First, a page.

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art by Justine McGreevy


Helen Jackson lives in Edinburgh, having moved there more than a decade ago after falling in love with the city during a weekend break. She is a member of the critically acclaimed spoken word collective, Writers' Bloc. She is also a Scottish BAFTA-nominated animation director. Her stories can be found in the anthologies ImagiNation: Stories of Scotland's Future and Rocket Science. Her writing blog is at helen-jackson.com.

"On the day giant lizards invaded, Amanda Jarrett was the only girl who could save the planet."
"Giant lizards, indeed! Very good, sweetheart," said Amanda's Gramps Thompson, getting up. The holo projected by Amanda's com unit wavered as he moved through it.
"Gramps, sit down!" said Amanda, waving her arms in agitation. "My holo hasn't finished yet."
The little girl's homemade animation continued. Stop-motion lizards were dismembered by a Barbie--an Earth artifact brought to Lazuli-G fifty years ago by the original colonists. The distinctive blue rocks and sand of the planet's surface formed a colorful backdrop to the holo.
When the lizards were defeated, Reggie Thompson gave his granddaughter an appreciative round of applause.
"Very clever, Mandy," Reggie said. "What do your lizards--"
"Giant lizards," said Amanda.
"Sorry, sweetheart, I meant giant lizards. What do they like to eat?" He settled back, knowing he'd be able to surreptitiously tune into his news feed while Amanda enthused about her favorite toys. Lizards were the only animals so far discovered in the Lazuli planetary system. Children across the colony treasured plush reptiles rather than the teddy bear Reggie had loved in his youth.
He triggered his cerebral cortex implant. Amanda's chatter mingled with a feed report about colored lights in the sky. A meteorologist explained the principles behind an aurora. A chaplain suggested it might be a sign from God. A xenolinguist noted the patterns that usually characterized communication were missing. Lulled, Reggie listened happily until--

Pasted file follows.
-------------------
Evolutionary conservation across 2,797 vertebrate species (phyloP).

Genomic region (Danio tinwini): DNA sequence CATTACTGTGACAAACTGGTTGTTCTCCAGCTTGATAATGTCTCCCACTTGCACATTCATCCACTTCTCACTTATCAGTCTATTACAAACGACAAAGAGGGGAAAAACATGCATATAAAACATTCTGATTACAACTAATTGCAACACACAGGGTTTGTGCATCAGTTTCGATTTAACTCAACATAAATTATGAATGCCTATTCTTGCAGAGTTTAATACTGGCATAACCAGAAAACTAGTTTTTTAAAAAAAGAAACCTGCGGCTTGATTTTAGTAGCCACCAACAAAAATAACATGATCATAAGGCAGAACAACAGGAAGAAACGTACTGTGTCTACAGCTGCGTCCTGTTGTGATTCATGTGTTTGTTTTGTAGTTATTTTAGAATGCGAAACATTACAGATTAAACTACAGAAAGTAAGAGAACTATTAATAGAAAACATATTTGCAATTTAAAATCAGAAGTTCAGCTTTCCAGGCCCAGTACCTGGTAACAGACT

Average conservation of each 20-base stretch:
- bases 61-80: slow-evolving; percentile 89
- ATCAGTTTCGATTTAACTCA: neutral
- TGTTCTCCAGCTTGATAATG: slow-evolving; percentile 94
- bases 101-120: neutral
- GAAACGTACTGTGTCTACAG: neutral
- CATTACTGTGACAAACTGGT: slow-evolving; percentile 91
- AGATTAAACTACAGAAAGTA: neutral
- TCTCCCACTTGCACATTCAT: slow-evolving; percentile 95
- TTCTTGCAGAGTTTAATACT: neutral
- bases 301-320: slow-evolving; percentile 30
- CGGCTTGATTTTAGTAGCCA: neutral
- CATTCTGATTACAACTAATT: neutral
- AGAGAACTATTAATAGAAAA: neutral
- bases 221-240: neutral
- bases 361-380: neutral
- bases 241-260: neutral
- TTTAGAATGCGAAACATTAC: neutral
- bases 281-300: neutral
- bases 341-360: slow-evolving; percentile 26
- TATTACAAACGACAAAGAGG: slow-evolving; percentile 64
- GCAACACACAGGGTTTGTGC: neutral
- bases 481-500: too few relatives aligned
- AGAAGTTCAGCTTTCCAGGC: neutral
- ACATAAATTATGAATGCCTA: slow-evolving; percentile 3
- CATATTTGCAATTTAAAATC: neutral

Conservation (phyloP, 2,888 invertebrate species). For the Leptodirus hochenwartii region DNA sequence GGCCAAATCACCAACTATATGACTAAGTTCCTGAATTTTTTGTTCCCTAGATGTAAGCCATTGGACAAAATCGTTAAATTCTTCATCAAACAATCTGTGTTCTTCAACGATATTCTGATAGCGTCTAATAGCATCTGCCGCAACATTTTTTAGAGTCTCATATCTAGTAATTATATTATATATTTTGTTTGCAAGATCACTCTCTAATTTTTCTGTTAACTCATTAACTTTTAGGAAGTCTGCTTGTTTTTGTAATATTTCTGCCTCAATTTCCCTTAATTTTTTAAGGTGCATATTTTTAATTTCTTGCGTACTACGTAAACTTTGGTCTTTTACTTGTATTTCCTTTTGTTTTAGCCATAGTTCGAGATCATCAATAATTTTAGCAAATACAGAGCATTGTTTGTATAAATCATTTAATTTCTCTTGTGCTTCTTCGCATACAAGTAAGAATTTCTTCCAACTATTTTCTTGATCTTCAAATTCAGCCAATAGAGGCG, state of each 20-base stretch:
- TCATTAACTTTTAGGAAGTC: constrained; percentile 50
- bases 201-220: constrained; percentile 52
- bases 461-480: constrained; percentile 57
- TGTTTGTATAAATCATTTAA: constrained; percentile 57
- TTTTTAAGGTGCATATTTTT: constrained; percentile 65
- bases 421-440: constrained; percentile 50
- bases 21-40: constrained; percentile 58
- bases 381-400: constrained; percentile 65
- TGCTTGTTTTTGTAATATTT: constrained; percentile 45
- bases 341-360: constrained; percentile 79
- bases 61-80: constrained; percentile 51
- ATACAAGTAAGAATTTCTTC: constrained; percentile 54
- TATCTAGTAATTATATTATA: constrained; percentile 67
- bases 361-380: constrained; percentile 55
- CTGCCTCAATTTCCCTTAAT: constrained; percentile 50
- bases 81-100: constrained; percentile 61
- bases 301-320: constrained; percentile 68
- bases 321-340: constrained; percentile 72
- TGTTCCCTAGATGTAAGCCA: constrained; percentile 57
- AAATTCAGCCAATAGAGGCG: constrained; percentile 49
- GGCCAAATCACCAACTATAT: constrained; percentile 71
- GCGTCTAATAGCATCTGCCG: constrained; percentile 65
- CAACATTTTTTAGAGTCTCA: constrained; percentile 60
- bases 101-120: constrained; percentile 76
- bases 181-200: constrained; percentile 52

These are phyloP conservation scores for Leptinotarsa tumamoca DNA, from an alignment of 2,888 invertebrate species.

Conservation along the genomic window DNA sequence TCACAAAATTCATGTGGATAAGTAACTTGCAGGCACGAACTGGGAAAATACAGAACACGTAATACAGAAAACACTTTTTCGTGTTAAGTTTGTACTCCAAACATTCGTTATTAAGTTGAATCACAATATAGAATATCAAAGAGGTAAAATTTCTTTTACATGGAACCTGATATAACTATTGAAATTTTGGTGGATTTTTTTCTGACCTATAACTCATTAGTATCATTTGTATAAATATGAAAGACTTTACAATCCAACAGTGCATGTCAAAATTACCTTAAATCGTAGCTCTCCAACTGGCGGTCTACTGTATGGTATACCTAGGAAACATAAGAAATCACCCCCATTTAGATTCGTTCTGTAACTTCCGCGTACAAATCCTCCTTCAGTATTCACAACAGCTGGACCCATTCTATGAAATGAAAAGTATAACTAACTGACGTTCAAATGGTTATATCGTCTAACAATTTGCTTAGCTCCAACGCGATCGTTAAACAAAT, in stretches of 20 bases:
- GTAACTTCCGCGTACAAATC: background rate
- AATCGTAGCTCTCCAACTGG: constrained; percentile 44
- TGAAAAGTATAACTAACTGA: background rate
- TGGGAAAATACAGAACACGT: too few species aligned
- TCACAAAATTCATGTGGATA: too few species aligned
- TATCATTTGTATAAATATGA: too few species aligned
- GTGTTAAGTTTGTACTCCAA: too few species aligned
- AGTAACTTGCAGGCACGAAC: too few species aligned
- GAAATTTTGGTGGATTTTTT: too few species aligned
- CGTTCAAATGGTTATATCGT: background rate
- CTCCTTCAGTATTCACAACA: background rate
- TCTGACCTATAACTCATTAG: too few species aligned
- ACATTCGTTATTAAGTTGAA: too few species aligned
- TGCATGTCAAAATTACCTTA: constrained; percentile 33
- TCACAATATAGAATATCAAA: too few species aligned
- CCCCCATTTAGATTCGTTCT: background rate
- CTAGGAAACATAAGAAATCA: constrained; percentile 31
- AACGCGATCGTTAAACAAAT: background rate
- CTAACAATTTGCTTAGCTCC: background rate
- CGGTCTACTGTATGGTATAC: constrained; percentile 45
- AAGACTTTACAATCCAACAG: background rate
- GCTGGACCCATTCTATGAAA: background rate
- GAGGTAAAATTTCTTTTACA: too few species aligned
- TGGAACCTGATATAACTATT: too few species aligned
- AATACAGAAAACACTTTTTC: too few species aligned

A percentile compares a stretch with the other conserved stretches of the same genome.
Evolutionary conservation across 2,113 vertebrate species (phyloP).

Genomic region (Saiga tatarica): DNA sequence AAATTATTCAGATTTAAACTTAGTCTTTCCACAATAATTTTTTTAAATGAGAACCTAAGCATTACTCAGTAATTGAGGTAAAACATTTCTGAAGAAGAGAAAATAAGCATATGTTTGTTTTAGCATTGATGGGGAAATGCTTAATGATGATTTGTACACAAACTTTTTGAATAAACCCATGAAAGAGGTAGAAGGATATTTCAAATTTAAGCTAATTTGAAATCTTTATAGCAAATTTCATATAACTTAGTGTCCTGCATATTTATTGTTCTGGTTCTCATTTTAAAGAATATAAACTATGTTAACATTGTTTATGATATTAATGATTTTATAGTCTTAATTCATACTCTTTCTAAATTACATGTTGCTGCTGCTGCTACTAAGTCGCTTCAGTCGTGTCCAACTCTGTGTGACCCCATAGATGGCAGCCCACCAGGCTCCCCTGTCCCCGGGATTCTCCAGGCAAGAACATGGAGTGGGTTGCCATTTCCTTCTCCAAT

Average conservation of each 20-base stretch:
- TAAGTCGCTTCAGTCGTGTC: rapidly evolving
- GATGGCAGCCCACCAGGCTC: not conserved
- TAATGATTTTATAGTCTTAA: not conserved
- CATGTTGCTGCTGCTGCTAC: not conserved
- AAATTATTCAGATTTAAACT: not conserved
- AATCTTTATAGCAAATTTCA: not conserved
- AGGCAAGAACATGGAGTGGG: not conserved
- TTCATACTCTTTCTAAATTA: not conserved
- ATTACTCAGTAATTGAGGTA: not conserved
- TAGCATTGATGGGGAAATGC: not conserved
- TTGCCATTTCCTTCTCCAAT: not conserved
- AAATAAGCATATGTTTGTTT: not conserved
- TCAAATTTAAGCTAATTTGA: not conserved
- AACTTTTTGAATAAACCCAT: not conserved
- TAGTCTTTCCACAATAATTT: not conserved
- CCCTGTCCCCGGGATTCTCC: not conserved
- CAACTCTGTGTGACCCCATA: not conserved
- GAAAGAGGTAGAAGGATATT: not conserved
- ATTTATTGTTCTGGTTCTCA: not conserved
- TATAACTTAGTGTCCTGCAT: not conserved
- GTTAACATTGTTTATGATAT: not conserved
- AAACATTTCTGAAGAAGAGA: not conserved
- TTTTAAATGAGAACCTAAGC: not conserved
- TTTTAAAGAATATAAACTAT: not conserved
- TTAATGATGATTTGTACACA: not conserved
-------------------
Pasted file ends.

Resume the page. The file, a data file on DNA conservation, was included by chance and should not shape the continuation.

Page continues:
"...and Grandfather Jarrett says he'll get me one."
"Get you one what, sweetheart?" asked Reggie, competitively. He was damned if he'd allow Franklyn Jarrett to go one-up in the granddaughter-spoiling stakes.
"You're not listening, Gramps," Amanda pointed out. "Grandfather Jarrett's promised me a real lizard for Christmas. And then I'm going to train it and find out what it likes and..."
Reggie tuned out again.
Amanda's two lizards fought viciously. Three years later, the subject still caused arguments at family gatherings.
Franklyn Jarrett, the colony's chief biologist, had given Amanda a sagebrush lizard bred from Earth stock. Its browny-orange coloring made it extremely visible on Lazuli-G. Reggie Thompson had paid highly for a captured giant blue. The sagebrush lizard was slightly more amenable to playing with Amanda, but only slightly.
"Amanda tells me Lizard Jarrett is the better-behaved lizard," said Franklyn Jarrett to Reggie Thompson.
"Lizard Thompson will grow to six feet, the bounty hunter told us," Reggie said.
"What would Amanda want with a lizard that size?" asked Franklyn. He was sitting ramrod-straight, but at only five-foot, two he still had to look up at Reggie.
Reggie couldn't resist.
"Short answer: it's giant lizards our Mandy likes," he said. "Right, sweetheart?"
Amanda's parents had learnt to stay quiet around the two grandfathers, for fear of prolonging their quarrels, but the ten-year-old intervened without fear.
"They're both good lizards," she said. "Different, but good."
Her dad saw his opportunity to change the subject.
"Did you see the aurora last month?" he asked. "Another's expected tonight." His wife relaxed. Discussions about the weather were usually safe.
Amanda sprawled on her bunk, her com projecting a news feed. The teenager's small room was painted black. Franklyn Jarrett poked his head in.
"I didn't know you had your own feed, Amanda."